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Meta's cost-cutting hits bus drivers: Shuttle provider slashes staff
because Meta plans to cut costs, coupled with the company's loose remote work policy, laying the groundwork for the layoff of a large number of shuttle drivers.
Beginning in November, the company cut nearly 100 jobs in and around the social media giant's Silicon Valley headquarters, according to internal documents from WeDriveU, Meta's main shuttle provider. Most of them are shuttle drivers, while others are dispatchers, operations managers and supervisors.
Meanwhile, Meta shuttle provider Hallcon Corporation also said it would cut 63 jobs in San Francisco around Nov. 25 due to "significant reductions in customer service," according to a separate filing.
"Some employees may be able to keep their jobs or may be recalled," Hallcon's director of human resources wrote in the filing, "but no Hallcon employee who has been laid off should expect to be recalled."
Teamsters Bay Area Local 853, which has 15,000 transit industry members, said Meta has also squeezed shuttle crews from other outsourcing companies. The union's vice-president, Stacy Murphy, said all the layoffs came from one company: Meta.
"All four suppliers are laying off staff," said Murphy, who works for the shuttle company that serves Meta.
The layoffs come at a time when Meta plans to cut costs by at least 10% in the coming months in response to macro challenges and weak performance. Meta posted its first revenue decline in the second quarter of this year, and will likely see another decline next week in its third-quarter results.
Meta shares are now near their lowest levels since early 2019 and have become one of the worst performers in the S&P 500 this year.
During Meta's rapid expansion over the past decade, drivers who provide shuttles for the company's employees in the San Francisco Bay Area have faced a particularly perilous situation. Not only because Meta is cutting expenses, but also because the company is more flexible than other tech companies when it comes to telecommuting.
The company opened its offices in March, but allowed employees to work remotely or in a hybrid office permanently. Many small businesses in San Francisco are struggling due to workplace changes.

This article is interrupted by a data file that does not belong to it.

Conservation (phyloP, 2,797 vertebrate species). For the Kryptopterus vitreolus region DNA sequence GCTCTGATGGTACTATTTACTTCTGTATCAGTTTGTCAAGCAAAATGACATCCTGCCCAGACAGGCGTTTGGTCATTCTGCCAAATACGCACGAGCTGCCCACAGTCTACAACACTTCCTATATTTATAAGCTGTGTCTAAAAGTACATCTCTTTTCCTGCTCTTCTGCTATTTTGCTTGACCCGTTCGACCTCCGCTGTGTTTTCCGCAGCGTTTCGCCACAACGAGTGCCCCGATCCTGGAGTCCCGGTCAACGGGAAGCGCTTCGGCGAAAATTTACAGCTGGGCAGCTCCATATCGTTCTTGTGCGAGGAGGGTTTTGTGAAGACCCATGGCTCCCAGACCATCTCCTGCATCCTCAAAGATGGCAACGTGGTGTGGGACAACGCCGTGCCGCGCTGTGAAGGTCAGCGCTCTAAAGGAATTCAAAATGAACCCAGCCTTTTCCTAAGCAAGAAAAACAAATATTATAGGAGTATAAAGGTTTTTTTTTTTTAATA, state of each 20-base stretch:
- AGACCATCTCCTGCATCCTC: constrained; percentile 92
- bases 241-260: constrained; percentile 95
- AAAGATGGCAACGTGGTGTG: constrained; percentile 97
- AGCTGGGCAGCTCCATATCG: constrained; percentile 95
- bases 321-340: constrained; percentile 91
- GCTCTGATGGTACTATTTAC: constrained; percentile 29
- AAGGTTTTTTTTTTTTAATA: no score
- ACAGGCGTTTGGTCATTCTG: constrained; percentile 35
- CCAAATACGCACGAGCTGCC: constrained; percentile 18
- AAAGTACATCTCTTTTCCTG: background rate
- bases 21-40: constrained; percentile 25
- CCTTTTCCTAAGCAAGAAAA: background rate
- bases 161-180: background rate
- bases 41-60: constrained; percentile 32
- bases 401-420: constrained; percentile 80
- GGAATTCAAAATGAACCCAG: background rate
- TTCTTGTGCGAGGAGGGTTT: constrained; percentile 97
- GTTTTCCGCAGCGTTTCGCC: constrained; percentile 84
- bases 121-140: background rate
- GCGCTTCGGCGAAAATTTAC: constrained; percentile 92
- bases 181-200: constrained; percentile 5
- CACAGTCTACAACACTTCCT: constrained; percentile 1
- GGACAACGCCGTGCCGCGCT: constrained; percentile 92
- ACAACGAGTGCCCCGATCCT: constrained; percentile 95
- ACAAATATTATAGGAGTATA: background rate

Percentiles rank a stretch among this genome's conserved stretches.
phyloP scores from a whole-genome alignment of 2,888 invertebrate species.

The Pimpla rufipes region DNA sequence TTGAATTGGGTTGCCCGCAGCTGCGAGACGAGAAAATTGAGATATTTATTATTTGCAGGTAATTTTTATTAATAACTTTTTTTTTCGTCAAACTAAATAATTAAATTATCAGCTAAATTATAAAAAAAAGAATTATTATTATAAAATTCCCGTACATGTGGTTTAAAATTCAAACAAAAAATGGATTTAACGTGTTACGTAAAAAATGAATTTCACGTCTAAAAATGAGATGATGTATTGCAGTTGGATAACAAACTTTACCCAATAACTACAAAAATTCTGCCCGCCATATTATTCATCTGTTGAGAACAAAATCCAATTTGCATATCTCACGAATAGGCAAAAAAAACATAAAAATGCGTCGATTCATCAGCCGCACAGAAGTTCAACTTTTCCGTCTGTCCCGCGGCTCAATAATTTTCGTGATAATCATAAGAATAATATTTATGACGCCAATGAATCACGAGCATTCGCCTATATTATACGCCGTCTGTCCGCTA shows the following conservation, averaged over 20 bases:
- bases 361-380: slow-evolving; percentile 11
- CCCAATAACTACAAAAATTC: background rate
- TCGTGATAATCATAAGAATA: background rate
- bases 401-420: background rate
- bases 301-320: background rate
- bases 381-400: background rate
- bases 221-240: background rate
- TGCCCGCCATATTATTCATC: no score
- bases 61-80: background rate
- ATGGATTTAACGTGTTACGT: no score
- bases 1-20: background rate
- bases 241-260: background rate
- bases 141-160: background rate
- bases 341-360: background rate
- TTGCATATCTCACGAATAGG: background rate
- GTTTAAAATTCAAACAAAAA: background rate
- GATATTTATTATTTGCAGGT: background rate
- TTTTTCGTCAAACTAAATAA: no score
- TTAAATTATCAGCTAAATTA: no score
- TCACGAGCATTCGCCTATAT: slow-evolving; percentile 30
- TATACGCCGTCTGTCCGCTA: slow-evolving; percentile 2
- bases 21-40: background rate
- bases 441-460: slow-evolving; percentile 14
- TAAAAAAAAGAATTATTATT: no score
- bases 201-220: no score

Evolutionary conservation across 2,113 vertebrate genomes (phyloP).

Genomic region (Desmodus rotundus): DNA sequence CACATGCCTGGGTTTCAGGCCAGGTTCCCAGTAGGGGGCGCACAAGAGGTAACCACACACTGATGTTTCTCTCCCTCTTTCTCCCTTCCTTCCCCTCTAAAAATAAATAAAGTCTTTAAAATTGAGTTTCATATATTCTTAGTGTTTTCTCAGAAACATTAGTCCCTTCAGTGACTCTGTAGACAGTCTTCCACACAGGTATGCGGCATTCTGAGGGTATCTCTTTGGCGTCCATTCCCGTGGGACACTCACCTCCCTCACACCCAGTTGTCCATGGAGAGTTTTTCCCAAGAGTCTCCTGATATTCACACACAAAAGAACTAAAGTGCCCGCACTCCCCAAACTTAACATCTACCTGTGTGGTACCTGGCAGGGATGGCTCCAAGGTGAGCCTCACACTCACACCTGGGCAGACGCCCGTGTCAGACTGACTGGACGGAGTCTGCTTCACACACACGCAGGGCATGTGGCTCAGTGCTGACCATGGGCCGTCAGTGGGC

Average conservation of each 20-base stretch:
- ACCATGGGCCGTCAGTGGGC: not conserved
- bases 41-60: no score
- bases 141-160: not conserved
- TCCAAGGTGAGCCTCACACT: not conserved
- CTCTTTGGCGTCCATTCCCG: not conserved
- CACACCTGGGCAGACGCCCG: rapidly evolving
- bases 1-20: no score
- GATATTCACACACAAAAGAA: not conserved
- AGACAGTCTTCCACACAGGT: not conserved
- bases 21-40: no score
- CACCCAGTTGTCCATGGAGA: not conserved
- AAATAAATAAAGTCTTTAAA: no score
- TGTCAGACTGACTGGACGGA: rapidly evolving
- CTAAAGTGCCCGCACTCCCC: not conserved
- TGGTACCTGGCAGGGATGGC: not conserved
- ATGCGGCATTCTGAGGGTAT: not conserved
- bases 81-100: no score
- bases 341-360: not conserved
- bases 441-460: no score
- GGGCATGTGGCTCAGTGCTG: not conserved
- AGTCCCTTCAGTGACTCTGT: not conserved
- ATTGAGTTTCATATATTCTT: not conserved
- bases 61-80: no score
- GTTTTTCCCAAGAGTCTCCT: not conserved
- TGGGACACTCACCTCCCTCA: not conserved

Murphy and other union members plan to protest the layoffs at Meta, arguing that choosing to cut jobs at this time is the worst option, as blue-collar workers still face rising prices in the nation's most expensive city. "It's crazy," she said.
Hallcon and WeDriveU have yet to comment.
It was reported in July that Meta had cancelled the contracts of security guards at headquarters, triggering layoffs. Earlier this month, cleaning service workers protested working conditions and layoffs outside the Meta Shop retail store. The protest was organized by a labor union called the Silicon Valley Rising and South Bay Coalition. Laborers who participated in the demonstration held up signs that read "Justice for the cleaners," accusing Meta of not treating essential workers fairly.
Murphy said Meta had laid off dozens of shuttle employees in the past three months, but the scale of the latest layoff notices was "unprecedented."
Union Teamsters protested the company's layoffs at the busiest intersection near Meta's headquarters on Thursday afternoon. One of the union's demands, Murphy said, was to pressure Meta to have their employees return to the office.
"Other tech companies are asking their employees to go back to the office — why don't they?" Murphy said. "They want to stay home, and that has implications for everyone who supports the company's overall performance."
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